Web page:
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    ABSTRACT: Theoretical and computational models of the cerebellum typically focus on the role of parallel fiber (PF)—Purkinje cell (PKJ) synapses for learned behavior, but few emphasize the role of the molecular layer interneurons (MLIs)—the stellate and basket cells. A number of recent experimental results suggest the role of MLIs is more important than previous models put forth. We investigate learning at PF—MLI synapses and propose a mathematical model to describe plasticity at this synapse. We perform computer simulations with this form of learning using a spiking neuron model of the MLI and show that it reproduces six in vitro experimental results in addition to simulating four novel protocols. Further, we show how this plasticity model can predict the results of other experimental protocols that are not simulated. Finally, we hypothesize what the biological mechanisms are for changes in synaptic efficacy that embody the phenomenological model proposed here.
    Preview · Article · Dec 2015 · Frontiers in Computational Neuroscience
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    ABSTRACT: The mammalian retina seems far smarter than scientists have believed so far. Inspired by the visual processing mechanisms in the retina, from the layer of photoreceptors to the layer of retinal ganglion cells (RGCs), we propose a computational model for haze removal from a single input image, which is an important issue in the field of image enhancement. In particular, the bipolar cells serve to roughly remove the low-frequency of haze, and the amacrine cells modulate the output of cone bipolar cells to compensate the loss of details by increasing the image contrast. Then the RGCs with disinhibitory receptive field surround refine the local haze removal as well as the image detail enhancement. Results on a variety of real-world and synthetic hazy images show that the proposed model yields results comparative to or even better than the state-of-the-art methods, having the advantage of simultaneous dehazing and enhancing of single hazy image with simple and straightforward implementation.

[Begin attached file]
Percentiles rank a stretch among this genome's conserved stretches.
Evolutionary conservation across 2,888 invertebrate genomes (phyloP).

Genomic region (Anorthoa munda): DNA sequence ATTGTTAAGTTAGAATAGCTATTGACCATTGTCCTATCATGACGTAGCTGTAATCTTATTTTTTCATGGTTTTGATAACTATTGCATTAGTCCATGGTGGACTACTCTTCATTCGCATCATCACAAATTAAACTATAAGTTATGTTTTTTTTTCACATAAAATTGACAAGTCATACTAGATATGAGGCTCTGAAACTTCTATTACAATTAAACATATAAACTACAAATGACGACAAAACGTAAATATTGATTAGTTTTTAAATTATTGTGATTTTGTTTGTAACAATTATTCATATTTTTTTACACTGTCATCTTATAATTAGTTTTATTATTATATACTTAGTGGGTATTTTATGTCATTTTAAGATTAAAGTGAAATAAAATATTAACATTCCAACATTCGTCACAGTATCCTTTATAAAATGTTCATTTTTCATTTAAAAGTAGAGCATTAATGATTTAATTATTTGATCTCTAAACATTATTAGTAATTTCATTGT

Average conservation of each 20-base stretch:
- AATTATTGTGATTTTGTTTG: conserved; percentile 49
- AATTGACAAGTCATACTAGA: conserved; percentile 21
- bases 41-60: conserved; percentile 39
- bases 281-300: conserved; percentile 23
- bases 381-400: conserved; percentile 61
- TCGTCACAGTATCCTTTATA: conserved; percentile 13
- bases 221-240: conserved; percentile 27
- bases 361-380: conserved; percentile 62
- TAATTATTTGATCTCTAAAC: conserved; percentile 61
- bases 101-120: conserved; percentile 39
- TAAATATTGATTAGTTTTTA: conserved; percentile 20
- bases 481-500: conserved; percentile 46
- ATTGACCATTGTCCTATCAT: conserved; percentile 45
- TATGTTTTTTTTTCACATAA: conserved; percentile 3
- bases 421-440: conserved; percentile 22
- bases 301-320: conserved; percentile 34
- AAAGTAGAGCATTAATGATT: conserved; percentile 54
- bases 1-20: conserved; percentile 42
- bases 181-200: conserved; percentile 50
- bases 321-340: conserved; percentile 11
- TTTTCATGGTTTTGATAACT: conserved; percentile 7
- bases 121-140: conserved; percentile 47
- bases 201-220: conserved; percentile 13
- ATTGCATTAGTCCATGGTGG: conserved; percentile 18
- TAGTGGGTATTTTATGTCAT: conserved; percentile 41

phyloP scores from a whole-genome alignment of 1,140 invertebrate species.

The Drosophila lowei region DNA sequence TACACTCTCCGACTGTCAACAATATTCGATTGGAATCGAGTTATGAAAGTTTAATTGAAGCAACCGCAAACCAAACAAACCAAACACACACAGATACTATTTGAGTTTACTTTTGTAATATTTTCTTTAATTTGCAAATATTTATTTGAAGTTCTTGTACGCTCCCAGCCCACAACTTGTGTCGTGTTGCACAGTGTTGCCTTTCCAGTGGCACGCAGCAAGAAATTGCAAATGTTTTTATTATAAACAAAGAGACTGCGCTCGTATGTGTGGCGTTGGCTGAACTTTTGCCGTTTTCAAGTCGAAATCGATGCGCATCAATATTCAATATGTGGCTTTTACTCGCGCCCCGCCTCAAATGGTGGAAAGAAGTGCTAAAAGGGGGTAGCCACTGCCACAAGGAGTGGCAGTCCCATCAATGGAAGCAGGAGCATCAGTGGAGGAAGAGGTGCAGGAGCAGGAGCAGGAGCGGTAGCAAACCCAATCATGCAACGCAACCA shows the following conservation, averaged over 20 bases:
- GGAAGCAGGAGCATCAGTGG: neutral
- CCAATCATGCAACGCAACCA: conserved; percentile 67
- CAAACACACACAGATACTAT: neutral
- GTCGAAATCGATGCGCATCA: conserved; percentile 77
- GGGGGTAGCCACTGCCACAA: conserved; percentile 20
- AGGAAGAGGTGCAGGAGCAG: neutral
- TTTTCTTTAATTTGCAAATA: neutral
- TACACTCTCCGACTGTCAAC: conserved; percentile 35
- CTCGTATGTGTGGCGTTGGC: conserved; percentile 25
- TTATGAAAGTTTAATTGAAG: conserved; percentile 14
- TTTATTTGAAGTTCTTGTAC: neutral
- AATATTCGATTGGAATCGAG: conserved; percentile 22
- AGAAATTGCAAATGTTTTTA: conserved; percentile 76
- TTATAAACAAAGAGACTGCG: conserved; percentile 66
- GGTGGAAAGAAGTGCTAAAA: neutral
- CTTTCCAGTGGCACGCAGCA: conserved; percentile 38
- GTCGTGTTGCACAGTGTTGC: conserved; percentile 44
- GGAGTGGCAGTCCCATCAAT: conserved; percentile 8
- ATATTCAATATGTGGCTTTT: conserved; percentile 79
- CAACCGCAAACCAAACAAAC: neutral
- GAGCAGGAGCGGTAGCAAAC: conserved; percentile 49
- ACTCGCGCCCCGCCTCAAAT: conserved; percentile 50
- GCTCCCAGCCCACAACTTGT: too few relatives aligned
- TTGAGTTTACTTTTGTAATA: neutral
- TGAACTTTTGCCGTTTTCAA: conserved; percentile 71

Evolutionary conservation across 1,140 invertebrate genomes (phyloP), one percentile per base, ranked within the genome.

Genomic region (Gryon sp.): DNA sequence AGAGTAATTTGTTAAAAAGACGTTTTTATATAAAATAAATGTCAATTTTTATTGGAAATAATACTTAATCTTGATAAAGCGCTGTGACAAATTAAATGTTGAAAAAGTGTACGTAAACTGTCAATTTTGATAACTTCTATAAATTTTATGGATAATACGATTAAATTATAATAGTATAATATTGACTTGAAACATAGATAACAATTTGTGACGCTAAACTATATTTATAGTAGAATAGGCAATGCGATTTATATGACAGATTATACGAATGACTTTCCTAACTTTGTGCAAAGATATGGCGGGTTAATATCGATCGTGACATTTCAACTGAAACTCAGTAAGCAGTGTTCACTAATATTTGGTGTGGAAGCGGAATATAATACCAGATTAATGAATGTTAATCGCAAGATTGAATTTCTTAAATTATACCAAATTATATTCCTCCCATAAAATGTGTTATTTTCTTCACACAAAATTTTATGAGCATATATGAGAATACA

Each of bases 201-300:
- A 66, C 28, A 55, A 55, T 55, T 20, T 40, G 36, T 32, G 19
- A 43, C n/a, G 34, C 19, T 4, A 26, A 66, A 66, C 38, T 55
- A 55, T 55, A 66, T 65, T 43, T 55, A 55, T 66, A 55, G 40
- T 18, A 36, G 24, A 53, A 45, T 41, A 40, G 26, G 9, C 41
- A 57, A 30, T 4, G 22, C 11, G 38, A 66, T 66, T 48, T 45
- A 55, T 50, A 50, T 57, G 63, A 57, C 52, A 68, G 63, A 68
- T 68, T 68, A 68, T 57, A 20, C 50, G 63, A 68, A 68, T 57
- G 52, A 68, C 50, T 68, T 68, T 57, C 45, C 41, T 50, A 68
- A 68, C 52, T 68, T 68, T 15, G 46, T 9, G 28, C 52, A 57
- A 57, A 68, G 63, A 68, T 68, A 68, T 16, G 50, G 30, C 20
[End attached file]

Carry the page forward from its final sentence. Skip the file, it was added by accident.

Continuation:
Preview · Article · Dec 2015 · Frontiers in Computational Neuroscience
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    ABSTRACT: In human reach-to-grasp movement, visual occlusion of a target object leads to a larger peak grip aperture compared to conditions where online vision is available. However, no previous computational and neural network models for reach-to-grasp movement explain the mechanism of this effect. We simulated the effect of online vision on the reach-to-grasp movement by proposing a computational control model based on the hypothesis that the grip aperture is controlled to compensate for both motor variability and sensory uncertainty. In this model, the aperture is formed to achieve a target aperture size that is sufficiently large to accommodate the actual target; it also includes a margin to ensure proper grasping despite sensory and motor variability. To this end, the model considers: (i) the variability of the grip aperture, which is predicted by the Kalman filter, and (ii) the uncertainty of the object size, which is affected by visual noise. Using this model, we simulated experiments in which the effect of the duration of visual occlusion was investigated. The simulation replicated the experimental result wherein the peak grip aperture increased when the target object was occluded, especially in the early phase of the movement. Both predicted motor variability and sensory uncertainty play important roles in the online visuomotor process responsible for grip aperture control.
    Preview · Article · Dec 2015 · Frontiers in Computational Neuroscience